I once had some customers who wanted a car that was difficult to come by and wanted it in a color combination that was also difficult to come by—a Zorch Commander with a manual transmission in Sparkly Sapphire Blue Metallic. Had to be a manual transmission, had to be Sparkly Sapphire Blue Metallic. The wife was insistent on those two things. After five minutes of talking to her I knew there was no chance in hell I was going to change her mind. She was a very stubborn lady. But of course my manager didn’t believe me and told me to try to “switch them” to a vehicle we had in stock, one that didn’t have a manual transmission and was a totally different color. “Sell out of stock!” That’s the old-school motto. And there’s a lot of wisdom in that. But if there’s one thing I’ve learned in 12 years it’s this: sometimes it’s better to just give the customer what they want.
But I was ordered to switch them, and I did my duty. As I expected, I got nowhere. Then my manager went over to talk to them, and he did his best to switch them. He tried so hard, in fact, that my customers got irritated and left. “Call us when you find what we want,” the husband told me on his way out.
My customers were mad, but they liked me. I knew that. So the next day I told my manager that they still wanted to buy a car from us, but only if it had a manual transmission and was Sparkly Sapphire Blue Metallic. My manager, who was pretty stubborn himself, did the usual hem and haw, stall and delay, claim-he-was-looking-but-do-nothing routine for the next three days. The thinking behind this strategy is if salespeople hit a brick wall and become convinced the car can’t be found, they’ll put enough pressure on their customers that they’ll break down and buy what we have in stock. (This is called “Working the Salesman.”) What managers don’t realize is that customers don’t have to take whatever we have in stock anymore. They have this little thing called the internet, and if the local dealership says they can’t get it, guess what? Folks just go online and find it for themselves somewhere else.
Which is exactly what my customers did. They found the exact car they wanted at a dealership less than 200 miles away. But then they did something extraordinary. Instead of just driving to the other dealership and buying the car, which is what 99.9 percent of people would do, their loyalty to me was so strong that they called me and told me where the car was located and asked me if I could get it for them! Amazing.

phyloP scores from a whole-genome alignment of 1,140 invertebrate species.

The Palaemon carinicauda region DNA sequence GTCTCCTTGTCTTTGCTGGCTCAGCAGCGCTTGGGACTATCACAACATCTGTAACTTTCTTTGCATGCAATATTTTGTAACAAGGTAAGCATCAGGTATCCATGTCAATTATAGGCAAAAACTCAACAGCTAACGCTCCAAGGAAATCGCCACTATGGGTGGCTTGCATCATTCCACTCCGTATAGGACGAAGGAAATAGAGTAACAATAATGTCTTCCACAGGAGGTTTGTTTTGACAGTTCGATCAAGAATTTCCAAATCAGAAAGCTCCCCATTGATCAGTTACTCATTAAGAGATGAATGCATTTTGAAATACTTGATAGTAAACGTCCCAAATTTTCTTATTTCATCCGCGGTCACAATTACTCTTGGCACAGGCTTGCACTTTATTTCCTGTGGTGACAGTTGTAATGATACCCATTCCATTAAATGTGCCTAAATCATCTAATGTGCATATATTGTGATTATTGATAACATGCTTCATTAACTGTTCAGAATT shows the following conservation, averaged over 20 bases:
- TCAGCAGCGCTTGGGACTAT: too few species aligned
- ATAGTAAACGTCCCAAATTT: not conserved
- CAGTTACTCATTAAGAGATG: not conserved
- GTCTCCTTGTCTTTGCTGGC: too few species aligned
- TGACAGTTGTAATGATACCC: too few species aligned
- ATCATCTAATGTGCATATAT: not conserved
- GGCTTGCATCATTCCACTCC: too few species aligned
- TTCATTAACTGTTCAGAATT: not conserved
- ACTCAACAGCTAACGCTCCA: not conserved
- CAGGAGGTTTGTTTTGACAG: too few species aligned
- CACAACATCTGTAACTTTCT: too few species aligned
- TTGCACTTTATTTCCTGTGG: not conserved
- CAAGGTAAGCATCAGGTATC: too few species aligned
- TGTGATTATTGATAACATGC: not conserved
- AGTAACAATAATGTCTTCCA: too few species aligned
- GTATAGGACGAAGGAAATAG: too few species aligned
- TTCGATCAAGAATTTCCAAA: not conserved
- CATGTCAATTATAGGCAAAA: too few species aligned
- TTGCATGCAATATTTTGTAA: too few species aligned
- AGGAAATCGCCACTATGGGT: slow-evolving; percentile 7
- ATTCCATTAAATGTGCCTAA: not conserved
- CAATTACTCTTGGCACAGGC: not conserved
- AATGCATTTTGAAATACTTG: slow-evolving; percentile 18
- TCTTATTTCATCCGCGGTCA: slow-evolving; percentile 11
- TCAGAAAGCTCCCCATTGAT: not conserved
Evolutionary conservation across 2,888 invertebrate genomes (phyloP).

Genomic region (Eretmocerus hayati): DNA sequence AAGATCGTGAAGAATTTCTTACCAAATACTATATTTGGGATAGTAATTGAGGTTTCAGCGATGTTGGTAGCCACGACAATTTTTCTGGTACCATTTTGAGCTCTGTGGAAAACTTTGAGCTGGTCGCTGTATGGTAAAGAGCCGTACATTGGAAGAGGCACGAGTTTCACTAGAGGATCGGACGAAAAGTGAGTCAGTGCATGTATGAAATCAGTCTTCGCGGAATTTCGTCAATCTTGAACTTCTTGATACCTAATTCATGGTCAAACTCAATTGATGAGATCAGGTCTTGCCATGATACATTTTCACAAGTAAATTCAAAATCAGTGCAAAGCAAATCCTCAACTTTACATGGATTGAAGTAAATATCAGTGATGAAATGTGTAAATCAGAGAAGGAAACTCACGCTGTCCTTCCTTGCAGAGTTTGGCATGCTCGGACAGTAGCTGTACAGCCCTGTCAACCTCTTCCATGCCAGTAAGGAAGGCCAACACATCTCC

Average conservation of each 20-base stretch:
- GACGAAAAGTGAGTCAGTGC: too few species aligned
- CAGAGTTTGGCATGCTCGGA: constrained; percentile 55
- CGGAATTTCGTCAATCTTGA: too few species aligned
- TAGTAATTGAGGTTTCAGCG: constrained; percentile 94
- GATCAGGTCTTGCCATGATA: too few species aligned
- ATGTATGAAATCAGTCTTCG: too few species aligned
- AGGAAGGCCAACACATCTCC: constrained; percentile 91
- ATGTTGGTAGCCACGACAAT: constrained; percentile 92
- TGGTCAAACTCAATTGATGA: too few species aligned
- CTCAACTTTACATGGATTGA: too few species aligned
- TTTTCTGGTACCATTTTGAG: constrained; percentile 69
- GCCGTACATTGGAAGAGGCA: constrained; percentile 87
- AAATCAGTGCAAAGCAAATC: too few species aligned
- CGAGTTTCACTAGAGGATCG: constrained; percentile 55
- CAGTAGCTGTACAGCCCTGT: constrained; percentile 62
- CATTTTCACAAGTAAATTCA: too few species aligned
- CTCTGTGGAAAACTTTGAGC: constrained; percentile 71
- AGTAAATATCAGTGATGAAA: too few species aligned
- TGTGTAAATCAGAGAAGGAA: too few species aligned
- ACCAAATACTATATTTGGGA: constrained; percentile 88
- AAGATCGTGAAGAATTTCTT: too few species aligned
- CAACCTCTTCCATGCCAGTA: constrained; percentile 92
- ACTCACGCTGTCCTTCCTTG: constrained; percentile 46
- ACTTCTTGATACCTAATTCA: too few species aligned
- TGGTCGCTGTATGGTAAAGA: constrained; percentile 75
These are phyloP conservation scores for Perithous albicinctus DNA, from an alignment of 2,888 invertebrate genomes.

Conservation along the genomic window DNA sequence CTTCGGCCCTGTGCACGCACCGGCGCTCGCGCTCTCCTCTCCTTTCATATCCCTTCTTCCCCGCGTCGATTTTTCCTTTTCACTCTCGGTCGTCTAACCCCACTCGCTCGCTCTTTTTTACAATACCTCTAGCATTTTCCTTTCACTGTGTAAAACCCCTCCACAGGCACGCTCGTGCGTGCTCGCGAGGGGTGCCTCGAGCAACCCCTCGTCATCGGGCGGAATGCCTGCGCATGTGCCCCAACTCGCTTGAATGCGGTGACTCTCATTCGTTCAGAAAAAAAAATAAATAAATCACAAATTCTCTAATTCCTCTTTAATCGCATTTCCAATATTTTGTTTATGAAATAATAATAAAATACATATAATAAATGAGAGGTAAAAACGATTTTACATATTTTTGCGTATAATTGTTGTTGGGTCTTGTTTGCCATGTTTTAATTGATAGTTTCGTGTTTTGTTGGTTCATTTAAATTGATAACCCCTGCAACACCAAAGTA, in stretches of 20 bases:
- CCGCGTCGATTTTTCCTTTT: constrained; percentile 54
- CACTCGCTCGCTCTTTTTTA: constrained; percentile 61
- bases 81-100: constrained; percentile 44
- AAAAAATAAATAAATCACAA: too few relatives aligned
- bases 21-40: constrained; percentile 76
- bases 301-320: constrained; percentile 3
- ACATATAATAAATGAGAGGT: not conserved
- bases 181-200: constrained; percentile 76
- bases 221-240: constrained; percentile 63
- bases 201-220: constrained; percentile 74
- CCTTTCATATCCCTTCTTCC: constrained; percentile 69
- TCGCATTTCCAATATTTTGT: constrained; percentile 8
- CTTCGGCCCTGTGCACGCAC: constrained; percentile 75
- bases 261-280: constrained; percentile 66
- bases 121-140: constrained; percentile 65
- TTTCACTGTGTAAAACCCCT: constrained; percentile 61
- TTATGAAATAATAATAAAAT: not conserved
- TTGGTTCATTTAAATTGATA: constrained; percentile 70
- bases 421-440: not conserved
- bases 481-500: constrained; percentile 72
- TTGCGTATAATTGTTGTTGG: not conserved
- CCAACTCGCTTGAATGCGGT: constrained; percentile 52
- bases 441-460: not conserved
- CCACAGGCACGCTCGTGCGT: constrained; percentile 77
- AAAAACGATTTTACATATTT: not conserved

So I went to my manager and told him. And still he did nothing. Instead, all I heard was griping and moaning about how difficult it was to trade with that particular dealership. “Are you sure they won’t take something we have in stock?” the general manager asked, as if no one had thought of that yet. By now, I was more than a little peeved, so I decided to take action. I called up my customers and told them an alternative fact, which went like this: “Great news, folks! We got the vehicle you wanted! When can you come in and sign up?” That’s called “Working the Customer.” But it was also Working the Desk. Because I knew exactly what would happen next.
What happened next was my customers showed up that afternoon, checkbook in hand, ready to buy a car. I cheerfully announced their arrival and told my managers they were here to do paperwork on the car we had located. “What car?!” my manager screamed. “We haven’t located a car! What’re you talking about?!” He went into complete panic mode. I just played dumb and told him our dealer trade guy (who just happened to be off that day) had said we had a car lined up. At that point, it was as if someone sounded a fire alarm and all the firefighters got off their butts and started running around the firehouse, trying to locate a vehicle to sell these folks. Live bodies sitting in a salesman’s office ready to buy—yep, that always gets their attention. And before you know it, a car was located, a price was nailed down, paperwork was signed, and a $1,000 deposit was taken. Done deal.
How did I do it? Well, I worked the Customer, and I worked The Desk. But mainly I worked The Desk, because I knew from experience that without the pressure of buyers sitting in front of them, The Desk would do absolutely nothing. My tactics were slightly unethical, true … but my customers got what they wanted, I got what I wanted (a commission), and the dealership got what it wanted—it sold a car. In my book, that’s a win-win all around!